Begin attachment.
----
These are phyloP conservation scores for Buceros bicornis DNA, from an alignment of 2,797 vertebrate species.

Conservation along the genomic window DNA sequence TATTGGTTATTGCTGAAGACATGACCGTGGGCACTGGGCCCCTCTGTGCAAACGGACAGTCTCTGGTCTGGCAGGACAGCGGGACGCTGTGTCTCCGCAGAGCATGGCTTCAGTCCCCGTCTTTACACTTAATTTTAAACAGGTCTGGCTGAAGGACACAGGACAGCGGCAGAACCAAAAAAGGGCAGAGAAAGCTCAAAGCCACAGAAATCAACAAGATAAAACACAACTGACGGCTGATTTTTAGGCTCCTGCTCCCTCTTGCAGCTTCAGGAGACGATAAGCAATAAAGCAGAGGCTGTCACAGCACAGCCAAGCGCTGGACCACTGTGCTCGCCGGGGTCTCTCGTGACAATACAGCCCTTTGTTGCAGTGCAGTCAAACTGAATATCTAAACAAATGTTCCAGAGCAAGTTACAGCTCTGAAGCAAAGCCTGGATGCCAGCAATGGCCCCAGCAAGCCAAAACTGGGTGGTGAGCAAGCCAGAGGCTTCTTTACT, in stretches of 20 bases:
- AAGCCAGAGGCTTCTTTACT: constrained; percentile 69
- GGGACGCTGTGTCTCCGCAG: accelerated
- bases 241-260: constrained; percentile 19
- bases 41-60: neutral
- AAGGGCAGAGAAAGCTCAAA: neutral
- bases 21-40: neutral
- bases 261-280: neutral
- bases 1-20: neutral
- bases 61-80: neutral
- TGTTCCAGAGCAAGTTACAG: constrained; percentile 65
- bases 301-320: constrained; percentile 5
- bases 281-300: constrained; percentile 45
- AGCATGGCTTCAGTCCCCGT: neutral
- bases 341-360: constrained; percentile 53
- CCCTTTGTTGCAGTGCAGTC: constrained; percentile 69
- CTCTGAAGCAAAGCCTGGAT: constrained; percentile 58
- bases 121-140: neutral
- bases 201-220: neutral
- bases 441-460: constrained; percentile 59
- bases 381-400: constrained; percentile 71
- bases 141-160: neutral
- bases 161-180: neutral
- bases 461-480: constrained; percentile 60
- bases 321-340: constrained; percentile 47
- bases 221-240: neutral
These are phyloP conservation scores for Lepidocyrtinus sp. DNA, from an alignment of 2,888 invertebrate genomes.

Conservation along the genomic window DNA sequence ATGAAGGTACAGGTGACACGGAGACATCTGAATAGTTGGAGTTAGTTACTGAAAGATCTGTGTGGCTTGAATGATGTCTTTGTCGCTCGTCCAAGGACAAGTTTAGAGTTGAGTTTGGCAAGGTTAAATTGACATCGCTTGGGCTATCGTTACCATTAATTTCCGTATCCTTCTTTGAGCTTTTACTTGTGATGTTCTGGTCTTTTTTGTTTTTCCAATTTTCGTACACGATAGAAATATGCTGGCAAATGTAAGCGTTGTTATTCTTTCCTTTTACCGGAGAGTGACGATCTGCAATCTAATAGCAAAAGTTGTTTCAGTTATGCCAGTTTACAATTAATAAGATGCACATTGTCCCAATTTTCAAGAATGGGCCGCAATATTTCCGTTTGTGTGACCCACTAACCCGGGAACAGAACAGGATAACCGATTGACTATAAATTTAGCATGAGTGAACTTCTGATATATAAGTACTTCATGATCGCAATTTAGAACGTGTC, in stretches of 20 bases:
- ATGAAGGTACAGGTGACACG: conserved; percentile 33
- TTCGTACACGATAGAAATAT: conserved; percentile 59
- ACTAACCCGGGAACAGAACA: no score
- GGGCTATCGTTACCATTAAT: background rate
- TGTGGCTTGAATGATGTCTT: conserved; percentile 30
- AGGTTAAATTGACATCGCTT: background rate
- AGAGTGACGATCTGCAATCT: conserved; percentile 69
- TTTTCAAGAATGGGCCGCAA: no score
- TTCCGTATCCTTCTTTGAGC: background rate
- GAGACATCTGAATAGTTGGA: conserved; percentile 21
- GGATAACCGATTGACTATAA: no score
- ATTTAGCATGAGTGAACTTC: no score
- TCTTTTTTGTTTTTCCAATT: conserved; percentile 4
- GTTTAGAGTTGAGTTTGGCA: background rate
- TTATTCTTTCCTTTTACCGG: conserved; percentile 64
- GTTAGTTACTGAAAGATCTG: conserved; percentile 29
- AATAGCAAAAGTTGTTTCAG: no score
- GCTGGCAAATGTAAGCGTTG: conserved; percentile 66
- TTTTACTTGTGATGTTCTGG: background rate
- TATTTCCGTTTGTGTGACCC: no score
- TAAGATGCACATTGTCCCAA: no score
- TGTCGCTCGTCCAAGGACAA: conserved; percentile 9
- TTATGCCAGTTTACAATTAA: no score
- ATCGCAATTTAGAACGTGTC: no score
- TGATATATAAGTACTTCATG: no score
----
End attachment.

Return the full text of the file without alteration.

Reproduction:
These are phyloP conservation scores for Buceros bicornis DNA, from an alignment of 2,797 vertebrate species.

Conservation along the genomic window DNA sequence TATTGGTTATTGCTGAAGACATGACCGTGGGCACTGGGCCCCTCTGTGCAAACGGACAGTCTCTGGTCTGGCAGGACAGCGGGACGCTGTGTCTCCGCAGAGCATGGCTTCAGTCCCCGTCTTTACACTTAATTTTAAACAGGTCTGGCTGAAGGACACAGGACAGCGGCAGAACCAAAAAAGGGCAGAGAAAGCTCAAAGCCACAGAAATCAACAAGATAAAACACAACTGACGGCTGATTTTTAGGCTCCTGCTCCCTCTTGCAGCTTCAGGAGACGATAAGCAATAAAGCAGAGGCTGTCACAGCACAGCCAAGCGCTGGACCACTGTGCTCGCCGGGGTCTCTCGTGACAATACAGCCCTTTGTTGCAGTGCAGTCAAACTGAATATCTAAACAAATGTTCCAGAGCAAGTTACAGCTCTGAAGCAAAGCCTGGATGCCAGCAATGGCCCCAGCAAGCCAAAACTGGGTGGTGAGCAAGCCAGAGGCTTCTTTACT, in stretches of 20 bases:
- AAGCCAGAGGCTTCTTTACT: constrained; percentile 69
- GGGACGCTGTGTCTCCGCAG: accelerated
- bases 241-260: constrained; percentile 19
- bases 41-60: neutral
- AAGGGCAGAGAAAGCTCAAA: neutral
- bases 21-40: neutral
- bases 261-280: neutral
- bases 1-20: neutral
- bases 61-80: neutral
- TGTTCCAGAGCAAGTTACAG: constrained; percentile 65
- bases 301-320: constrained; percentile 5
- bases 281-300: constrained; percentile 45
- AGCATGGCTTCAGTCCCCGT: neutral
- bases 341-360: constrained; percentile 53
- CCCTTTGTTGCAGTGCAGTC: constrained; percentile 69
- CTCTGAAGCAAAGCCTGGAT: constrained; percentile 58
- bases 121-140: neutral
- bases 201-220: neutral
- bases 441-460: constrained; percentile 59
- bases 381-400: constrained; percentile 71
- bases 141-160: neutral
- bases 161-180: neutral
- bases 461-480: constrained; percentile 60
- bases 321-340: constrained; percentile 47
- bases 221-240: neutral
These are phyloP conservation scores for Lepidocyrtinus sp. DNA, from an alignment of 2,888 invertebrate genomes.

Conservation along the genomic window DNA sequence ATGAAGGTACAGGTGACACGGAGACATCTGAATAGTTGGAGTTAGTTACTGAAAGATCTGTGTGGCTTGAATGATGTCTTTGTCGCTCGTCCAAGGACAAGTTTAGAGTTGAGTTTGGCAAGGTTAAATTGACATCGCTTGGGCTATCGTTACCATTAATTTCCGTATCCTTCTTTGAGCTTTTACTTGTGATGTTCTGGTCTTTTTTGTTTTTCCAATTTTCGTACACGATAGAAATATGCTGGCAAATGTAAGCGTTGTTATTCTTTCCTTTTACCGGAGAGTGACGATCTGCAATCTAATAGCAAAAGTTGTTTCAGTTATGCCAGTTTACAATTAATAAGATGCACATTGTCCCAATTTTCAAGAATGGGCCGCAATATTTCCGTTTGTGTGACCCACTAACCCGGGAACAGAACAGGATAACCGATTGACTATAAATTTAGCATGAGTGAACTTCTGATATATAAGTACTTCATGATCGCAATTTAGAACGTGTC, in stretches of 20 bases:
- ATGAAGGTACAGGTGACACG: conserved; percentile 33
- TTCGTACACGATAGAAATAT: conserved; percentile 59
- ACTAACCCGGGAACAGAACA: no score
- GGGCTATCGTTACCATTAAT: background rate
- TGTGGCTTGAATGATGTCTT: conserved; percentile 30
- AGGTTAAATTGACATCGCTT: background rate
- AGAGTGACGATCTGCAATCT: conserved; percentile 69
- TTTTCAAGAATGGGCCGCAA: no score
- TTCCGTATCCTTCTTTGAGC: background rate
- GAGACATCTGAATAGTTGGA: conserved; percentile 21
- GGATAACCGATTGACTATAA: no score
- ATTTAGCATGAGTGAACTTC: no score
- TCTTTTTTGTTTTTCCAATT: conserved; percentile 4
- GTTTAGAGTTGAGTTTGGCA: background rate
- TTATTCTTTCCTTTTACCGG: conserved; percentile 64
- GTTAGTTACTGAAAGATCTG: conserved; percentile 29
- AATAGCAAAAGTTGTTTCAG: no score
- GCTGGCAAATGTAAGCGTTG: conserved; percentile 66
- TTTTACTTGTGATGTTCTGG: background rate
- TATTTCCGTTTGTGTGACCC: no score
- TAAGATGCACATTGTCCCAA: no score
- TGTCGCTCGTCCAAGGACAA: conserved; percentile 9
- TTATGCCAGTTTACAATTAA: no score
- ATCGCAATTTAGAACGTGTC: no score
- TGATATATAAGTACTTCATG: no score